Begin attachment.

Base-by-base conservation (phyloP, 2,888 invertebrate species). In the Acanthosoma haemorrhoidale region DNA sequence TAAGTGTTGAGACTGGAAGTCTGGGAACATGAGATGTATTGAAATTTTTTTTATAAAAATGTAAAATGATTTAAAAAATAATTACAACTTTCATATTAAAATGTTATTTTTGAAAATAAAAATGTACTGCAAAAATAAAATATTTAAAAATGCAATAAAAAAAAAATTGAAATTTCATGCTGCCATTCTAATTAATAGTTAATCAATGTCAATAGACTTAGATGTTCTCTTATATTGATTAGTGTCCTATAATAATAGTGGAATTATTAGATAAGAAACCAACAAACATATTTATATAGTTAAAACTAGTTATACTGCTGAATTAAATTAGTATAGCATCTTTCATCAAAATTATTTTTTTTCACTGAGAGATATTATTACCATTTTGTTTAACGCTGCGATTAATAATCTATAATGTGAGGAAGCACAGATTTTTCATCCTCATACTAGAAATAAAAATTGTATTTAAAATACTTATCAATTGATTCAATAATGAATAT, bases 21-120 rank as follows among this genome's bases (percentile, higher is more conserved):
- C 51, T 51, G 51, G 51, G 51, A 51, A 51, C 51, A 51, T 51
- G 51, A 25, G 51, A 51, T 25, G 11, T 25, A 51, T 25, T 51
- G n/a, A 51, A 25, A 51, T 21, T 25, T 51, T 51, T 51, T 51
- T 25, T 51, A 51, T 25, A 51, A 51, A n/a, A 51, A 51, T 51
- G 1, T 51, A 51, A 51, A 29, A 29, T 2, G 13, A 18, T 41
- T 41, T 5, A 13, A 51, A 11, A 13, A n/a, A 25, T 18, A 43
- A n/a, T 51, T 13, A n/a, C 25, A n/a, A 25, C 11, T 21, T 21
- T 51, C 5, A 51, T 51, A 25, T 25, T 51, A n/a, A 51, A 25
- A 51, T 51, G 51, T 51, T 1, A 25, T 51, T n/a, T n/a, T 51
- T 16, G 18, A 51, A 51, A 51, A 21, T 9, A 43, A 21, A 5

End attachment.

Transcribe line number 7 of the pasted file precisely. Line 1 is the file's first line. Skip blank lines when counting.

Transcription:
- T 41, T 5, A 13, A 51, A 11, A 13, A n/a, A 25, T 18, A 43